Histomat: Adventures in Historical Materialism

'Historical materialism is the theory of the proletarian revolution.' Georg Lukács

Sunday, August 07, 2005

Point of departure: Robin Cook and the politics of socialism from above.

Three words will always be associated, for better or for worse, with the name of Robin Cook - 'Ethical', 'Foreign' and 'Policy'. Of course, what Cook apparently actually argued for in 1997 was an 'ethical dimension' to foreign policy, one where human rights would be a central priority, but that is now by-the-by. He became Foreign Secretary after a record of principled opposition to nuclear weapons and the Tory policy of 'Arms to Iraq'.

Hopes were high, but were quickly dashed. One of the first demonstrations I ever went on was a lobby of Labour Party conference in 1998. I distinctly remember carrying a placard 'Solidarity with East Timor - Arms Sales [to Indonesia] = Blood on Blair's hands'. The profits of the likes of British Aerospace came before those people unfortunate enough to suffering under Suharto's dictatorship.

The next year, things got worse. 1999 was the year that 'humanitarianism' adopted a 'military dimension', as Clinton and Blair decided to use the plight of Kosovan Albanians under Milosovic as a pretext for bombing the people of Serbia. Of course, the British Government cared so much about the Kosovan refugees that we took only one twentieth of the amount of refugees taken by Germany, and those we did take were soon deported back out of Britain to return to homes bombed out and covered with depleted uranium. Yet the mass media echoed the idea that Milosovic was a 'fascist' and so once again we went to war.

Throughout this time, of course, the Blair regime had been at war with the Iraqi people - a hidden war of bombing them to enforce 'no fly zones' and also throttling them to death through (United Nations) sanctions. If you suffer from withdrawal symptoms for Bill Clinton (a rare condition, I know), remember the one million Iraqi people killed throughout the 1990s by these genocidal sanctions - 500,000 of them children. That's about ten times the amount killed so far by George Bush - or at least twice the amount killed by him and his dad, George Bush senior, put together.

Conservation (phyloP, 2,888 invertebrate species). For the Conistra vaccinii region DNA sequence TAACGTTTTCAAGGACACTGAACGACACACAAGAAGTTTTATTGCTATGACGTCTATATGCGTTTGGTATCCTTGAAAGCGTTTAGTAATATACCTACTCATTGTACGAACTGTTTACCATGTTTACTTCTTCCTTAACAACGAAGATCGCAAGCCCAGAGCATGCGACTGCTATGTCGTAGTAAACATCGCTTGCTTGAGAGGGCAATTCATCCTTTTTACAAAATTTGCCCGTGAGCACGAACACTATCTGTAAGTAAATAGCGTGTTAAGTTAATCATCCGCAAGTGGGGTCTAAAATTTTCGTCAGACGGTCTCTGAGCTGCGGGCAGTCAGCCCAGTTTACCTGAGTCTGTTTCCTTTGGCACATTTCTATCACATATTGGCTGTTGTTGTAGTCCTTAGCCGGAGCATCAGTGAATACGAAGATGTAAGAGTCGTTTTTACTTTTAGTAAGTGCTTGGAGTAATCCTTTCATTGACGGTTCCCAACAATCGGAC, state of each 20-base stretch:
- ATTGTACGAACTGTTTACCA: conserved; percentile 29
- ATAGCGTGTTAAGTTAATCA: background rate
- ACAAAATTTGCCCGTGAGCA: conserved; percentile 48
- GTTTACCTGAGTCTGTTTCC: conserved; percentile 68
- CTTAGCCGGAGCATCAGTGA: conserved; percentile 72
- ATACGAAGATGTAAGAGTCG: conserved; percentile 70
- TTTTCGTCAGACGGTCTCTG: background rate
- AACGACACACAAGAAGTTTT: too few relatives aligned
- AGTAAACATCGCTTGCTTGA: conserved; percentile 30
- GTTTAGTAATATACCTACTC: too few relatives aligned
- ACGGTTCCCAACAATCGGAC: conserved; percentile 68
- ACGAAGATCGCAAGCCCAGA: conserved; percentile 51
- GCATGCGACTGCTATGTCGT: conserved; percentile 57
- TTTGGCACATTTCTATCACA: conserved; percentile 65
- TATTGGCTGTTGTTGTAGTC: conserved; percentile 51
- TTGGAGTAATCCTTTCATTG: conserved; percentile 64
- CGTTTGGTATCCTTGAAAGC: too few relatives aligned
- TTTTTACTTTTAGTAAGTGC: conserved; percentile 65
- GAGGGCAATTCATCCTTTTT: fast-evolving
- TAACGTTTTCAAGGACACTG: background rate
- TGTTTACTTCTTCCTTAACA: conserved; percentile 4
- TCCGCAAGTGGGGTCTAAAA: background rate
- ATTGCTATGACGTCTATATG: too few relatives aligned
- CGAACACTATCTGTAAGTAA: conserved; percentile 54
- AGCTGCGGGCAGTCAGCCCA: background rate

Cook of course famously resigned from the Blair regime before the war on Iraq 'proper' began, and became of the most eloquent critics of 'The War Against Terrorism'(TWAT)(now rebranded as the 'Struggle Against Violent Extremism'(SAVE)) - to his credit. But lets not forget what he was doing while Foreign Secretary. Blair's wars did not start in 2001 or 2003 - they began in 1997.

Two things in particular need to be noted here. Firstly, as anyone who as much as glanced at Mark Curtis's excellent book, Web of Deceit, will know, this all fits into a far older pattern of British imperialism, allied to American power, dating from the end of the Second World War. Cook's belief that he could make a difference to this well entrenched military-industrial complex with a few choice words shows enormous naiveity bordering on the irrational. Yet it was the logical route to follow for someone who believed that the British state could act in an 'ethical' fashion if only the right people were 'in charge'.

The second thing to note is that the dictatorships in Indonesia and Serbia were not toppled by military action waged by the West (who had previously propped up said dictatorships) - but by revolution from below - by the ordinary people of those countries themselves rising up together in an unstoppable movement for democracy. This happened in Indonesia in 1998, and Serbia in 2000. Those revolutions were not expected or planned by the West - they were spontaneous outbreaks of real democracy. For the Blair regime, the people of countries such as Serbia were regarded as at best 'victims' - at worst racist nationalists - but never as agents of change in their own right. That is why they 'needed' to be bombed, so they could be 'saved'.